SEARCH
Current Location:
>
> This Story

starstarstarstarstar (1)
Log in or Register to rate this News Story
Forward Printable StoryPrint Send us your Comments

Never Miss a Story

Sign up for email alerts

 

More Industry Headlines

Against the odds, Princeton Baptist cardiologist saves patient's life First-of-its-kind 20 hour procedure conducted on massive aneurysm

Philips and Validic aim to combine fitness data with the EHR Adding medical value to consumer wearables

Optical Coherence Tomography scanner a boon to basal-cell diagnosis VivoSight OCT may lead to a future with fewer biopsies

With Avicenna, IBM Watson Health interprets radiology images Commercialization preparations are just beginning

Are low dose radiation concerns based on bad science? Loyola research team thinks so Examining the harmful side of dose preoccupation

Toshiba to sell non-imaging health care business in addition to Medical Systems division Stock in the company has hit 35-year low

MR illuminates link between multiple sclerosis, inferior ability to taste MS brain lesions inversely correlate with taste capability: report

Pacemaker and ICD battery life needs to be extended to last 25 years Replacing batteries can lead to life-threatening infections

New telehealth legislation getting support from all angles CONNECT for Health Act gaining bipartisan, industry traction

Calling for a more personalized approach to preventing breast and ovarian cancers Psychological and medical risks need to be considered

Blood test may beat
imaging in cancer prediction

Blood test could detect lung cancer up to five years before CT scans

by Brendon Nafziger , DOTmed News Associate Editor
A blood test could detect about half of lung cancers up to five years before other tests, according to a team of British scientists.

In a series of papers to be presented Sunday at the annual meeting of the American Society of Clinical Oncology in Chicago, the scientists from the company Oncimmune tout their "Early CDT-Lung Test" for finding around 40 percent of lung cancers years before they show up on CT scans.

Story Continues Below Advertisement

Zetta Offers Used CT & MRI, Multislice PET/CT Systems, Service & Parts

Zetta is a high performance independent service organization offering preowned / used medical equipment, dedicated CT & MRI service and quality replacement parts to the medical imaging industry. Phone: 847-550-9990 Email: Sales@zettamed.com



The company hopes the test, commercially available in the United States starting Tuesday, will not only save lives by detecting cancer early, but drive down health care costs.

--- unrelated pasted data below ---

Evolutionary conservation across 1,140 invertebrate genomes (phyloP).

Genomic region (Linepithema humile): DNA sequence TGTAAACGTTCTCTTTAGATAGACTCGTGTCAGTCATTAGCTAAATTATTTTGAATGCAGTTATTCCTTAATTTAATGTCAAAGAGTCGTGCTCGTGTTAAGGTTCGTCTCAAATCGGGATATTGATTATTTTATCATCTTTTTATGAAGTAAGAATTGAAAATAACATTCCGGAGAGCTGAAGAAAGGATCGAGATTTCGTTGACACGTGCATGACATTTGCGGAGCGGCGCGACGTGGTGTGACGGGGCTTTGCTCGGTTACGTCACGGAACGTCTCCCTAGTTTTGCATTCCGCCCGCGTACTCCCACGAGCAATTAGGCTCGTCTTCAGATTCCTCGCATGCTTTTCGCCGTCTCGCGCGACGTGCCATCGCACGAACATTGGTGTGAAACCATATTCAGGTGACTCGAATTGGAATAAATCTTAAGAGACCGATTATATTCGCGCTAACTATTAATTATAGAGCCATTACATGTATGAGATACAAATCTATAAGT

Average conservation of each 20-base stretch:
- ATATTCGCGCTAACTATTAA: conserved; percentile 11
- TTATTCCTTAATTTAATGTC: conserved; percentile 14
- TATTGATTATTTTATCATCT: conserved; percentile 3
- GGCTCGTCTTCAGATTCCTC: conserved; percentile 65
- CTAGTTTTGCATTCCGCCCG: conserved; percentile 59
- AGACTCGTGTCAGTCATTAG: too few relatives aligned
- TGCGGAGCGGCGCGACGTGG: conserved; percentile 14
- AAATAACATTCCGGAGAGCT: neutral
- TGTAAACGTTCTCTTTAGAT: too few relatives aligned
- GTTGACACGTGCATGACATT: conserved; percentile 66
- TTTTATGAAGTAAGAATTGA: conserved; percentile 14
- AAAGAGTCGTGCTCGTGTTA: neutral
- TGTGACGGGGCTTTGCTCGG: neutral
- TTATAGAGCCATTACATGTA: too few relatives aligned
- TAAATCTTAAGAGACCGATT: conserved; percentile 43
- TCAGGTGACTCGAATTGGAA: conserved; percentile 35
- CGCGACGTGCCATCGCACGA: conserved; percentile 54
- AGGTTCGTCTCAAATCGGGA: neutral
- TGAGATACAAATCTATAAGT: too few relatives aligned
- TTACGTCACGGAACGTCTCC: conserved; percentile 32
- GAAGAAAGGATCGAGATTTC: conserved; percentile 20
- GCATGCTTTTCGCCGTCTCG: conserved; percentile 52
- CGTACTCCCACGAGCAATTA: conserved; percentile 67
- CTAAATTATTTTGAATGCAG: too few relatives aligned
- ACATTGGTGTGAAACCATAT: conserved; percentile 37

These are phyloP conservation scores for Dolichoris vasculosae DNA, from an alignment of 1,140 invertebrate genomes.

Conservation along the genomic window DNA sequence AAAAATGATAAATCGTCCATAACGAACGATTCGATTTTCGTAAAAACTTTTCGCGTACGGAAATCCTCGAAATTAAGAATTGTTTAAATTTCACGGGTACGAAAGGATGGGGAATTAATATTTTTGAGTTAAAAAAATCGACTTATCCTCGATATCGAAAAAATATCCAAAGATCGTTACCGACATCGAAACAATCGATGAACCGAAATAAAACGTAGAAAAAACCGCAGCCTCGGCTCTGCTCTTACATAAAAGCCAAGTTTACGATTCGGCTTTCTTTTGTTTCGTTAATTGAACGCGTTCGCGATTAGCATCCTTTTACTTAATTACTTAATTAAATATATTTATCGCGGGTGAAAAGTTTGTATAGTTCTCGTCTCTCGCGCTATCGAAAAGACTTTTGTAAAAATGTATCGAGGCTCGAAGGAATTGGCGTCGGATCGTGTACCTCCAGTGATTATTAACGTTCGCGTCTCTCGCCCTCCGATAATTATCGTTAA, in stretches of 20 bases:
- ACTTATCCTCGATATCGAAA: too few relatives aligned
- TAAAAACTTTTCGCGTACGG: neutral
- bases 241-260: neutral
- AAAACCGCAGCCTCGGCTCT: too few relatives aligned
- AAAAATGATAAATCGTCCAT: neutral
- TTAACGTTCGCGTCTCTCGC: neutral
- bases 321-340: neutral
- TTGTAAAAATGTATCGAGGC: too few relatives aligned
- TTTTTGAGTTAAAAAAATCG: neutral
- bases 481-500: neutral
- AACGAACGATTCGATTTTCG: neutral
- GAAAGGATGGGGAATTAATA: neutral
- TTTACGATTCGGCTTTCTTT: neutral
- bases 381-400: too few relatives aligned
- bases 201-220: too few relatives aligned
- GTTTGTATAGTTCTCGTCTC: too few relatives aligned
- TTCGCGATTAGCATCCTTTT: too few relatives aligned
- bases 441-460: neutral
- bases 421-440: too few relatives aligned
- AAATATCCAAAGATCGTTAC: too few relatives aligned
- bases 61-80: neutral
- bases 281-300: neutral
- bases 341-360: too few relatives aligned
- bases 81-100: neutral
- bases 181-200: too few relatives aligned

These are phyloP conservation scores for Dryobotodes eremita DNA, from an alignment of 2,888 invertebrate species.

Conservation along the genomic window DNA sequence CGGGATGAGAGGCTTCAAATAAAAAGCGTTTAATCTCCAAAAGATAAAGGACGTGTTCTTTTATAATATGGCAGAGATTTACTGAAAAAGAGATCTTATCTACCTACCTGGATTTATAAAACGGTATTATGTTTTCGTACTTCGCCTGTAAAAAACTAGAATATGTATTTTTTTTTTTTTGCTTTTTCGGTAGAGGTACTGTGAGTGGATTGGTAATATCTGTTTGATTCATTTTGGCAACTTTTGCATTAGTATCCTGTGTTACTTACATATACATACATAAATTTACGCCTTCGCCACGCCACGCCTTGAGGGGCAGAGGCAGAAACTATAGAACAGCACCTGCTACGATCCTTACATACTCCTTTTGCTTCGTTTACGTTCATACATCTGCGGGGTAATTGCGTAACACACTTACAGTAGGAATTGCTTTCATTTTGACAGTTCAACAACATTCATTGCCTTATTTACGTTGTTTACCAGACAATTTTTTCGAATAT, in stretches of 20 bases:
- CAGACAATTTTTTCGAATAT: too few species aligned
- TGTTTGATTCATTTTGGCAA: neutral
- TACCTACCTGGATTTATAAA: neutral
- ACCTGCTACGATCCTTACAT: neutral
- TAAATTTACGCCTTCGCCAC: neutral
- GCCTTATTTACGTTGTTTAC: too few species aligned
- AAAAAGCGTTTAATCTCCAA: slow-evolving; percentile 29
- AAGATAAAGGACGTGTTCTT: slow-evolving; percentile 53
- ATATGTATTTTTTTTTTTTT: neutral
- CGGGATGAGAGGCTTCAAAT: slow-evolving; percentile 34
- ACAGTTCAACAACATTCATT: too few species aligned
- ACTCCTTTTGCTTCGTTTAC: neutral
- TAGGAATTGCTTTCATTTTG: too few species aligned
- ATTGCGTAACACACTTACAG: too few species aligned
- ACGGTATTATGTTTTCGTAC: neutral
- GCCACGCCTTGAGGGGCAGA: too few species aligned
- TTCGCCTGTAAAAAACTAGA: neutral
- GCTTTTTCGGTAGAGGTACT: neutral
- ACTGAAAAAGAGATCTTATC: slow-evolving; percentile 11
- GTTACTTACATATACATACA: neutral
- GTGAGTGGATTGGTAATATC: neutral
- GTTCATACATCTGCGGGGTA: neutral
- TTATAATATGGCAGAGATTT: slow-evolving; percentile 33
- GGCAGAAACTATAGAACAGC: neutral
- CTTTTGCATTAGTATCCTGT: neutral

The test works by looking for antibodies, called auto-antibodies, which the body produces to combat cancer.

As Geoffrey Hamilton-Fairley, executive chairman of Oncimmune, explained to DOTmed News, cancer cells divide rapidly. During division, they release antigens that the body recognizes as foreign, which it combats with auto-antibodies.

"Everybody has a background count of these auto-antibodies," Hamilton-Fairley said, which actually increase as we age, possibly because our bodies are fighting off many less aggressive cancers successfully.

The research originated with John Robertson, a professor at the University of Nottingham. As part of their yearly check-up, his patients at high-risk for breast cancer had their blood drawn. If they came down with cancer, Robertson went back to their blood samples and retroactively tested them for the auto-antibodies, finding that over half of the cancers could have been found four years before diagnosis.

For the current test, patients have their blood samples mailed to Oncimmune's U.S. testing facility in De Soto, Kan., just outside Kansas City.

The researchers then choose a selection of around six antigens that they pass a patient's blood sample over. If auto-antibodies are present, they'll bind to the antigens. After doing this a few times for accuracy, researchers develop the patient's antigen "fingerprint." This fingerprint is then compared against a population cut-off to judge the patient's risk for developing cancer.

Eventually, physicians will compare a patient's fingerprint against those taken from previous years, and not just population cut-offs, for more accurate readings, Hamilton-Fairley said.

"We'll end up with your own individual antigen fingerprint," he said, "and you'll be able to compare that year by year, and over time you'll pay more attention if you stray from the personal profile."

For now, they recommend one test about every five years, but as the patient ages or if there are risk factors - specifically, smoking - doctors might look at it more often.

Continue reading Blood test could detect lung cancer up to five years before CT scans ...
  Pages: 1 - 2 - 3 >>

Related:


Interested in Medical Industry News? Subscribe to DOTmed's weekly news email and always be informed. Click here, it takes just 30 seconds.
Advertise
Increase Your
Brand Awareness
Auctions + Private Sales
Get The
Best Price
Buy Equipment/Parts
Find The
Lowest Price
Daily News
Read The
Latest News
Directory
Browse All
DOTmed Users
Ethics on DOTmed
View Our
Ethics Program
Gold Parts Vendor Program
Receive PH
Requests
Gold Service Dealer Program
Receive RFP/PS
Requests
Healthcare Providers
See all
HCP Tools
Jobs/Training
Find/Fill
A Job
Parts Hunter +EasyPay
Get Parts
Quotes
Recently Certified
View Recently
Certified Users
Recently Rated
View Recently
Certified Users
Rental Central
Rent Equipment
For Less
Sell Equipment/Parts
Get The
Most Money
Service Technicians Forum
Find Help
And Advice
Simple RFP
Get Equipment
Quotes
Virtual Trade Show
Find Service
For Equipment
Access and use of this site is subject to the terms and conditions of our LEGAL NOTICE & PRIVACY NOTICE
Property of and Proprietary to DOTmed.com, Inc. Copyright ©2001-2016 DOTmed.com, Inc.
ALL RIGHTS RESERVED